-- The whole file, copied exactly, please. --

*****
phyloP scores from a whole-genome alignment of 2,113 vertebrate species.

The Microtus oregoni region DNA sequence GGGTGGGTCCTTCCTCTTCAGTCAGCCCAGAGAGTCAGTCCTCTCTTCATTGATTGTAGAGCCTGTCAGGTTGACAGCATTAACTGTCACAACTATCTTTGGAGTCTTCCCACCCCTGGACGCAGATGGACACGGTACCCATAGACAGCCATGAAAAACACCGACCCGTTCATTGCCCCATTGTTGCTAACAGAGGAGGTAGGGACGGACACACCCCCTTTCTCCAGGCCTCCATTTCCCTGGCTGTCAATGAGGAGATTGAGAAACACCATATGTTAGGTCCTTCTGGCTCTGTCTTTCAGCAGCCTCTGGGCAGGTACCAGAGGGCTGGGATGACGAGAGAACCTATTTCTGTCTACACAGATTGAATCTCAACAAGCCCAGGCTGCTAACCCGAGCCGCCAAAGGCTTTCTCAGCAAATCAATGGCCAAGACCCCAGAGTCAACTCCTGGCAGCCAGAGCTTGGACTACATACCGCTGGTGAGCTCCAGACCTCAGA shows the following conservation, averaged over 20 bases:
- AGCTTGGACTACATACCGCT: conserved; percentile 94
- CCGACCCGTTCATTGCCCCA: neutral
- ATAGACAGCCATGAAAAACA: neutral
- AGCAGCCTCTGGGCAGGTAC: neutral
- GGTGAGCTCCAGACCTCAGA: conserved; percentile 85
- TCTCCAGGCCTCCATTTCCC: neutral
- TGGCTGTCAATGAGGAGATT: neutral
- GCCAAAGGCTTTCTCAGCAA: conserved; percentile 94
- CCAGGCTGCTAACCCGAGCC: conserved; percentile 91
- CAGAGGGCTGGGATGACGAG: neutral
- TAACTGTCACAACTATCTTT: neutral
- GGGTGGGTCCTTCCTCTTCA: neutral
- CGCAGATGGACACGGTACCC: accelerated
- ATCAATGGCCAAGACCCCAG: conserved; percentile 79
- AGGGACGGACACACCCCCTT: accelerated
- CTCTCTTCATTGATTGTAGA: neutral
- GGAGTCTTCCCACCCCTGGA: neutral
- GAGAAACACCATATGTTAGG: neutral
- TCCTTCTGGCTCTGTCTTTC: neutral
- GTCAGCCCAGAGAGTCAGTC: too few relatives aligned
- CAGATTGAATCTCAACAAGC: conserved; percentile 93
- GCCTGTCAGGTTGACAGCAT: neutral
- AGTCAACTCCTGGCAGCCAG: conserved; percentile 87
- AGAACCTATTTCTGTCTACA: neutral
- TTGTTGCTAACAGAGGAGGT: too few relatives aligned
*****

phyloP scores from a whole-genome alignment of 2,113 vertebrate species.

The Microtus oregoni region DNA sequence GGGTGGGTCCTTCCTCTTCAGTCAGCCCAGAGAGTCAGTCCTCTCTTCATTGATTGTAGAGCCTGTCAGGTTGACAGCATTAACTGTCACAACTATCTTTGGAGTCTTCCCACCCCTGGACGCAGATGGACACGGTACCCATAGACAGCCATGAAAAACACCGACCCGTTCATTGCCCCATTGTTGCTAACAGAGGAGGTAGGGACGGACACACCCCCTTTCTCCAGGCCTCCATTTCCCTGGCTGTCAATGAGGAGATTGAGAAACACCATATGTTAGGTCCTTCTGGCTCTGTCTTTCAGCAGCCTCTGGGCAGGTACCAGAGGGCTGGGATGACGAGAGAACCTATTTCTGTCTACACAGATTGAATCTCAACAAGCCCAGGCTGCTAACCCGAGCCGCCAAAGGCTTTCTCAGCAAATCAATGGCCAAGACCCCAGAGTCAACTCCTGGCAGCCAGAGCTTGGACTACATACCGCTGGTGAGCTCCAGACCTCAGA shows the following conservation, averaged over 20 bases:
- AGCTTGGACTACATACCGCT: conserved; percentile 94
- CCGACCCGTTCATTGCCCCA: neutral
- ATAGACAGCCATGAAAAACA: neutral
- AGCAGCCTCTGGGCAGGTAC: neutral
- GGTGAGCTCCAGACCTCAGA: conserved; percentile 85
- TCTCCAGGCCTCCATTTCCC: neutral
- TGGCTGTCAATGAGGAGATT: neutral
- GCCAAAGGCTTTCTCAGCAA: conserved; percentile 94
- CCAGGCTGCTAACCCGAGCC: conserved; percentile 91
- CAGAGGGCTGGGATGACGAG: neutral
- TAACTGTCACAACTATCTTT: neutral
- GGGTGGGTCCTTCCTCTTCA: neutral
- CGCAGATGGACACGGTACCC: accelerated
- ATCAATGGCCAAGACCCCAG: conserved; percentile 79
- AGGGACGGACACACCCCCTT: accelerated
- CTCTCTTCATTGATTGTAGA: neutral
- GGAGTCTTCCCACCCCTGGA: neutral
- GAGAAACACCATATGTTAGG: neutral
- TCCTTCTGGCTCTGTCTTTC: neutral
- GTCAGCCCAGAGAGTCAGTC: too few relatives aligned
- CAGATTGAATCTCAACAAGC: conserved; percentile 93
- GCCTGTCAGGTTGACAGCAT: neutral
- AGTCAACTCCTGGCAGCCAG: conserved; percentile 87
- AGAACCTATTTCTGTCTACA: neutral
- TTGTTGCTAACAGAGGAGGT: too few relatives aligned